This story first appeared on the original A Cook and Her Books November 24, 2010. I still use this recipe every Thanksgiving and for the special occasions that call for gravy.
For some reason, the original photo with my gravy boat was widely borrowed, some might say stolen, across the web. One vegan blogger ran it with a gosh-awful-sounding vegan gravy recipe. I left a comment saying the image wasn’t theirs to use and that the gravy was most certainly not vegan. I don’t have time to track down photo thieves these days. Live well, be well and make gravy, I say.
How to Make Gravy
Good gravy is a godsend, whether you need it to dress the bird, the dressing or the mashed potatoes, having homemade gravy on the Thanksgiving table pretty much separates the real cooks from the duffers.
There’s no particular magic to gravy, just attention to ingredients and proper stirring to eliminate lumps will carry a novice through. And here’s the recipe that I’ve used for years – it’s based on canned chicken broth, but substitute homemade turkey or chicken or even vegetable broth as you wish.
For the Thanksgiving feast, combine the gravy with some of the pan drippings from the bird for a truly spectacular gravy (if the bird has been brined, add drippings judiciously, the salt can quickly overwhelm the sauce).
Poultry Gravy Recipe
3 tablespoons unsalted butter
1 onion, peeled and roughly chopped
1 carrot, peeled and roughly chopped
1 stalk celery, peeled and roughly chopped
1/4 cup all-purpose flour
1 bay leaf
1 sprig fresh thyme
1 (32 oz) package low-salt chicken broth, or 4 cups homemade chicken broth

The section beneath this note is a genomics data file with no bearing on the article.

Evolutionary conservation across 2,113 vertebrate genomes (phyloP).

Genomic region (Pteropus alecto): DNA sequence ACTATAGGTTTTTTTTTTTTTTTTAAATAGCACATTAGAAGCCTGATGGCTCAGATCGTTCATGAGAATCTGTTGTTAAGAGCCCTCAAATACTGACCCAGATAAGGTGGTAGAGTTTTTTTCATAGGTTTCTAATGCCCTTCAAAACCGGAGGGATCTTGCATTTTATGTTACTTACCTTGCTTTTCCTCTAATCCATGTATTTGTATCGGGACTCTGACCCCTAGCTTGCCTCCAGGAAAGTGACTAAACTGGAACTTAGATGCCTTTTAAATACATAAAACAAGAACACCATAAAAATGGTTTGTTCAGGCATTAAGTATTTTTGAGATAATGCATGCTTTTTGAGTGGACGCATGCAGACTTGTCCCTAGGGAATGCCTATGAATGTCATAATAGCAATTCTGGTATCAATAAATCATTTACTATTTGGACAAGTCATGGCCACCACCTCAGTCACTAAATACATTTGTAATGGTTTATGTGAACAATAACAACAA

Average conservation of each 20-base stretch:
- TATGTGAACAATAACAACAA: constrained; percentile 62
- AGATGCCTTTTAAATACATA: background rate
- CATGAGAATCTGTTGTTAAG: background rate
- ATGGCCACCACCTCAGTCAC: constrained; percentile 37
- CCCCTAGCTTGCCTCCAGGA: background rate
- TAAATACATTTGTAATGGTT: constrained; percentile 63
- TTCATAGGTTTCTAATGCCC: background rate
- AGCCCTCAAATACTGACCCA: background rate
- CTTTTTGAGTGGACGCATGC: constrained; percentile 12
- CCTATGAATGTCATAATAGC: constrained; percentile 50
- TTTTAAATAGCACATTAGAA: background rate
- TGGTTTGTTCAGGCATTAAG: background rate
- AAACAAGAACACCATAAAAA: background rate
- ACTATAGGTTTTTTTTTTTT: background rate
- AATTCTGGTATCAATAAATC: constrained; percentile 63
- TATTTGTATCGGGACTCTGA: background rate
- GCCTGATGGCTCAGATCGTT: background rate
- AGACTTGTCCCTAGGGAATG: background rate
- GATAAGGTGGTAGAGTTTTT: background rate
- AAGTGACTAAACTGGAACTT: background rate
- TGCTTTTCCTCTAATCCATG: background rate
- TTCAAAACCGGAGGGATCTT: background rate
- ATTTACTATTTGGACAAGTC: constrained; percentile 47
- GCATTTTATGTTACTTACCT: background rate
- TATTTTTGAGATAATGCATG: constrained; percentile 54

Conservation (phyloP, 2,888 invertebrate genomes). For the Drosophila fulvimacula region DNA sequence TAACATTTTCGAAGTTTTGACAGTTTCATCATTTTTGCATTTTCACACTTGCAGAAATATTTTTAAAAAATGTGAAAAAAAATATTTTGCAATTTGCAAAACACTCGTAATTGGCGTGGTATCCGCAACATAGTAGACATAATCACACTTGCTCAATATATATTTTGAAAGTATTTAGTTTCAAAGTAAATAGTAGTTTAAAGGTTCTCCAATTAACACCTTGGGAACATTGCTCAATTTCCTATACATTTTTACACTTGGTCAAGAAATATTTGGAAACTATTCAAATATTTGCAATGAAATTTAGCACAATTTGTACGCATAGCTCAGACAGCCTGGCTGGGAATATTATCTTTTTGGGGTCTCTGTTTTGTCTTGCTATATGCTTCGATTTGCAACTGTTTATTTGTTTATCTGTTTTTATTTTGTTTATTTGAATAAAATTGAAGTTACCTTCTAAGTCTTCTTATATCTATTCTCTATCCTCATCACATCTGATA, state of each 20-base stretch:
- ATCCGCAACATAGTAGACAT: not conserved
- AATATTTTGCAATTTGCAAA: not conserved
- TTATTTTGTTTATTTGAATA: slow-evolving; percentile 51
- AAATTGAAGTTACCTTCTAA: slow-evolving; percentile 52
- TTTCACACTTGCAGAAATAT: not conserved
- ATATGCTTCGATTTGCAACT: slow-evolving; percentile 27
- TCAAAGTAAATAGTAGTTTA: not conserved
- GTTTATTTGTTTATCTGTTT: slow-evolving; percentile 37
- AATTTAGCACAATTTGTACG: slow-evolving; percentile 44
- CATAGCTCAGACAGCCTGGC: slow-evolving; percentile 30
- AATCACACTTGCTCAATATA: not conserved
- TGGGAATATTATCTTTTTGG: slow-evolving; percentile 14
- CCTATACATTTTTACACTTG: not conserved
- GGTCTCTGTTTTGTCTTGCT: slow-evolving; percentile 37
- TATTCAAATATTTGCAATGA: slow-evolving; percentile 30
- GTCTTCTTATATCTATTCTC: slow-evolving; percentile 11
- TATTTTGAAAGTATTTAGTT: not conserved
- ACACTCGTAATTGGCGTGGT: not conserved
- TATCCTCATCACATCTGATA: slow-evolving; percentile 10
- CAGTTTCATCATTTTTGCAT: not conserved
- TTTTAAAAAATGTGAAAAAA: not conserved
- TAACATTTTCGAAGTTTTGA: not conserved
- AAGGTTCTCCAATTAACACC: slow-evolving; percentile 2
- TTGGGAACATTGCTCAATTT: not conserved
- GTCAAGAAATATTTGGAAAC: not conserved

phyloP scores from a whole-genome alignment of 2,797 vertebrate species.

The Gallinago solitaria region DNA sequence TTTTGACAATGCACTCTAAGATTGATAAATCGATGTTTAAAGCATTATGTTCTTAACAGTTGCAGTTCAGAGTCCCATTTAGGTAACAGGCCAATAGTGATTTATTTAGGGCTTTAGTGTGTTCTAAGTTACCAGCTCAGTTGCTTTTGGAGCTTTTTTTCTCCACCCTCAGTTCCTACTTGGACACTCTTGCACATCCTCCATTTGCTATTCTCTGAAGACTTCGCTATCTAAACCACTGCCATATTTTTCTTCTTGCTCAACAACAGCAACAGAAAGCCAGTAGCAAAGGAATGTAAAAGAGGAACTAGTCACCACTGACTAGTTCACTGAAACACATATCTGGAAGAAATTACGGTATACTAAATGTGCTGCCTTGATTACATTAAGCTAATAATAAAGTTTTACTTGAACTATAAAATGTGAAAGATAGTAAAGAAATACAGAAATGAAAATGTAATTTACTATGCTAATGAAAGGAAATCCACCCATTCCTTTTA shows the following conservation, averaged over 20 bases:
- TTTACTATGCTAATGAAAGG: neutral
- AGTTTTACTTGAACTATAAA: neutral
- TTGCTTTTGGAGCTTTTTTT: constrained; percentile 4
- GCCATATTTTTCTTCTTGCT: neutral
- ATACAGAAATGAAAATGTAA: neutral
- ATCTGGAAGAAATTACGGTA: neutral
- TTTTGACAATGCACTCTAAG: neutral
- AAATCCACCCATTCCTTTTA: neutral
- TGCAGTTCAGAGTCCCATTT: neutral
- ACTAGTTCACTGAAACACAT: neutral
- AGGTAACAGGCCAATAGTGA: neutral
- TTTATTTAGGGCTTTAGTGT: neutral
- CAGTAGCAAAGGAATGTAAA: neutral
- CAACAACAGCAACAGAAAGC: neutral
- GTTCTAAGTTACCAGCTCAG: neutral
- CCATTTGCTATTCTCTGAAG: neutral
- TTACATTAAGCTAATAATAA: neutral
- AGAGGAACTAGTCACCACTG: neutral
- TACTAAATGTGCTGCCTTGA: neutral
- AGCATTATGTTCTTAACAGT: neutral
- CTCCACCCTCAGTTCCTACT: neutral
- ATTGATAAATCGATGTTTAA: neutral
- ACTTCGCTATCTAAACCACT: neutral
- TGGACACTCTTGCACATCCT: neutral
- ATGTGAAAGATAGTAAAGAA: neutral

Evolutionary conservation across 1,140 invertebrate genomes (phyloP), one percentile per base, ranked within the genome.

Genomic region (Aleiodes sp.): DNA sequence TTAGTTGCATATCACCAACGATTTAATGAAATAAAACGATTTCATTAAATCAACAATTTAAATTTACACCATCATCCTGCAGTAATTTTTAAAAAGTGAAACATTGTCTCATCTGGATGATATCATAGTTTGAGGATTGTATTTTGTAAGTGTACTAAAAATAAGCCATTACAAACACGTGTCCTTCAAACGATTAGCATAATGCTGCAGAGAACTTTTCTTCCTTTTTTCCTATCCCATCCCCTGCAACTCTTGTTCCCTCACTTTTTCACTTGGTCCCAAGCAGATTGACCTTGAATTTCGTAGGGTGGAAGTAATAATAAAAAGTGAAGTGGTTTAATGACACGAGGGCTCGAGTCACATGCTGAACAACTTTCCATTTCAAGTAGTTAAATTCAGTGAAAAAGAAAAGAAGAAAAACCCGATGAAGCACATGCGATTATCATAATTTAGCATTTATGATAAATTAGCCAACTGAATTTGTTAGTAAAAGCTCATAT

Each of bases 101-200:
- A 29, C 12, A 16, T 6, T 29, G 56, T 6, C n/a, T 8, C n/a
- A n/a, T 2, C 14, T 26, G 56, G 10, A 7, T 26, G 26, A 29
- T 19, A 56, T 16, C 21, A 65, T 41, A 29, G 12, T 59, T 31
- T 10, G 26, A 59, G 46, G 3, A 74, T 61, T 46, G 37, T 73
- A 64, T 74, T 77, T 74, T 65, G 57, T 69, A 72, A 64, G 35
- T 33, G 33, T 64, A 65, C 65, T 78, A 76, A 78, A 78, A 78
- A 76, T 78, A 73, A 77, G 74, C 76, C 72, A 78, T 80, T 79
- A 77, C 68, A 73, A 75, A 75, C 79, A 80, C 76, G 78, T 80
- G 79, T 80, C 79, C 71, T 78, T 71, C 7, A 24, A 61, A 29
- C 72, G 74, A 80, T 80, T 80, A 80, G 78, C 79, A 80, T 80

Salt and pepper to taste.
1. In a small saucepan over medium heat, melt butter. Then add the vegetables, all roughly chopped, and let brown, stirring occasionally. Pour chicken broth into a microwavable container and zap for 1 minute.
2. Stir the vegetables until they are nice and caramel-colored, about 10 minutes, then add 1/4 cup all-purpose flour. Stir this into the vegetables for an additional 5 minutes or so. Then gradually add 4 cups of warm broth. Strain the broth through a sieve, discarding the solids. Season to taste. You can cool and store the gravy in the fridge for a day or so, or place in the freezer until Thanksgiving Day.
3. On Turkey Day, stand by the stove, lovingly stirring the gravy, adjusting the seasoning and admiring your kitchen skills. Homemade gravy without lumps, and not requiring a packet or a pocket or a jar.
This gravy recipe is an essential part of my Thanksgiving feast. While it can easily be made the day of the feast, I try to get a head start by making homemade broth in the Instant Pot, refrigerating overnight and skimming off the fat. The next day, I’ll make the gravy, strain it and freeze it.
On Thanksgiving Day, I’ll warm the gravy on the stovetop and stir in turkey small amounts of turkey drippings. (My brined turkey throws off super-salty drippings; I add drippings judiciously.)